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Insurance For Classic Cars


rickm
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do a search online for "Classic Car insurance" you will find Hagerty, Grundy, American Collectors, Heacock Classic, Chub. They are all in the business of insuring classic car as their primary business, they understand what we need, they are easy to work with, they insure to a "stated value" and based on where you park it, how much you think it is worth and to a certain extent where you live they will give you a price. I have both of mine insured with Chub for less than $500/year and they understood when I told them how much coverage I wanted on the Turbo (others said it's just a 2002 and can't be worth that much!!) I was with Hagerty for years until they got difficult over the value on the turbo once it was done. Understand this is going to be a limited use policy, if this is your daily driver then most of the "classic" policies will not cover you.

Edited by Preyupy
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If you can use AARP (Hartford) they are pretty good. Im on my Dad's insurance and I daily my 02. I pay about 1200 a year with a stated value policy and full coverage. I'm also 20 and a male, so that doesnt help me a whole lot but I had probably the cheapest insurance of any male in my HS, so I'd say I was doing pretty good. We've had a couple small fender benders in our Tahoe and that I know of they've been good to deal with.

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I'm a dyed-in-the-wool Hagerty guy. Their rules are:

 

--The car can't be a daily driver.

--Every licensed driver in the household must be able to show that they are the primary driver of a non-Hagerty car on which they are fully insured collision and comp.

--The car must be garaged.

--Mileage limit about 3000/year.

--Stated value policy.

 

But, respecting those rules, insuring my '73 3.0CSi with a stated value of $25k, my '72tii with an SV of $12k, and my '99 Z3M Coupe with an SV of $14k, my annual payment for all three cars is $514. Can't beat that with a dipstick.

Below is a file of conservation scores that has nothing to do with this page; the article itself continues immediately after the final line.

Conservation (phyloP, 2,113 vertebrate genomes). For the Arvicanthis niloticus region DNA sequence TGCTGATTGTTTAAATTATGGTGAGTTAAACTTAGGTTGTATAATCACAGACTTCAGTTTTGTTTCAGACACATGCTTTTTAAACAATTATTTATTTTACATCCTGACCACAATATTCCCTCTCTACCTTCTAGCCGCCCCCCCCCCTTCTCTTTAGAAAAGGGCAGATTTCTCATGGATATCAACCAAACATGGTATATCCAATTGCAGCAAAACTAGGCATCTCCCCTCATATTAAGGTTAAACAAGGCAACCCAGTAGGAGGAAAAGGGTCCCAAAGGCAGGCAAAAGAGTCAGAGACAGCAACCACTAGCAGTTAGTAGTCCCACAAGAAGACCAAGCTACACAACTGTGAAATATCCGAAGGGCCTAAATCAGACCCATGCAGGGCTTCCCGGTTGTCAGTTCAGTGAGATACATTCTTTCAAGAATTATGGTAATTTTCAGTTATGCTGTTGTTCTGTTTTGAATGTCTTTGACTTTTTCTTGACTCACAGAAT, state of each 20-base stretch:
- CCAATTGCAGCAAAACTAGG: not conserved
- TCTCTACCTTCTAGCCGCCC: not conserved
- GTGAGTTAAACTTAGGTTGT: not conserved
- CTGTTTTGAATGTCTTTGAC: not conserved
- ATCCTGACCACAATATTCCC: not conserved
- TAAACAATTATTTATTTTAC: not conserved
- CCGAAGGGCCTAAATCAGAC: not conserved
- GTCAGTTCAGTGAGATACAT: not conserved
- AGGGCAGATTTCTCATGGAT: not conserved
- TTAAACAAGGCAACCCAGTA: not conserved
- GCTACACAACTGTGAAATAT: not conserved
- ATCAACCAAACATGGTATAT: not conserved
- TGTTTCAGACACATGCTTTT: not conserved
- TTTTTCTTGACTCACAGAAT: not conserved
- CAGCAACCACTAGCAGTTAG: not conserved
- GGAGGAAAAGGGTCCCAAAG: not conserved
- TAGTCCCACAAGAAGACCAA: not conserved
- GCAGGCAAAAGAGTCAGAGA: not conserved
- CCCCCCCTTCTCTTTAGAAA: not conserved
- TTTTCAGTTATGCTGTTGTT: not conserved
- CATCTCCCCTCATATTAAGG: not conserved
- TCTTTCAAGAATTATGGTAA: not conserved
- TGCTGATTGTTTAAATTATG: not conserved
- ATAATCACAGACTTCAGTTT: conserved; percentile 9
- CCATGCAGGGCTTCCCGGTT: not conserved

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I want to clarify a common mistake on collector car policies.  They are as a rule all very good and very reasonable.  I have my 69 MB 280SL insured for $45,000 for around $280 a year and i just added comp overage of $5,000 for my Tii for $25.

 

The common mistake is stated value verses agreed value.  State value meand you tell the insurance company what the car is worth and they charge a premium based on this value.  In the event of a loss they will pay what the car is worth up to the stated value.  If you say your car is worth $30,000 and the insurance company feels it is worth $20,000 then 20K is what you get.

 

The coverage you want is agreed value.  When  you have this coverage the insurance company agrees with you that the car is worth X dollars and if the car is totaled that is what you get.

 

It is very important to check this out since most people think that stated value is the same as agreed value and it is not.

 

Chris

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I want to clarify a common mistake on collector car policies.  They are as a rule all very good and very reasonable.  I have my 69 MB 280SL insured for $45,000 for around $280 a year and i just added comp overage of $5,000 for my Tii for $25.

 

The common mistake is stated value verses agreed value.  State value meand you tell the insurance company what the car is worth and they charge a premium based on this value.  In the event of a loss they will pay what the car is worth up to the stated value.  If you say your car is worth $30,000 and the insurance company feels it is worth $20,000 then 20K is what you get.

 

The coverage you want is agreed value.  When  you have this coverage the insurance company agrees with you that the car is worth X dollars and if the car is totaled that is what you get.

 

It is very important to check this out since most people think that stated value is the same as agreed value and it is not.

 

Chris

Did not know!

Thanks,

Steve

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Chris, thanks for that clarification. I apologize if I said something incorrect or misleading regarding Hagerty. This is directly off their web site:

 

"With Hagerty, securing coverage for the true value of your car is a simple process. We start with an Agreed Value policy, then we guarantee it. That is, we’ll agree on the insured value, and in the event of a covered total loss, you’re guaranteed to receive that amount. Period. This sets Hagerty apart from companies who offer “Actual Cash Value” or “Stated Value” policies, which may depreciate your vehicle in the event of a claim."

 

It is my assumption that, when they ask you how much you want to insure your car for and you say $12k and they say okay and write you a policy, that that constitutes the "agreement on the insured value."

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The Hagerty site is good because they state it is 'an agreed value'.  I have seen other companies which use 'stated value'  that is the one to avoid.  Unfortunately I have been in insurance for 34 years including 20 as an adjusted.  If I would have kept all of my cars I could have sold them and retired already.

 

Chris

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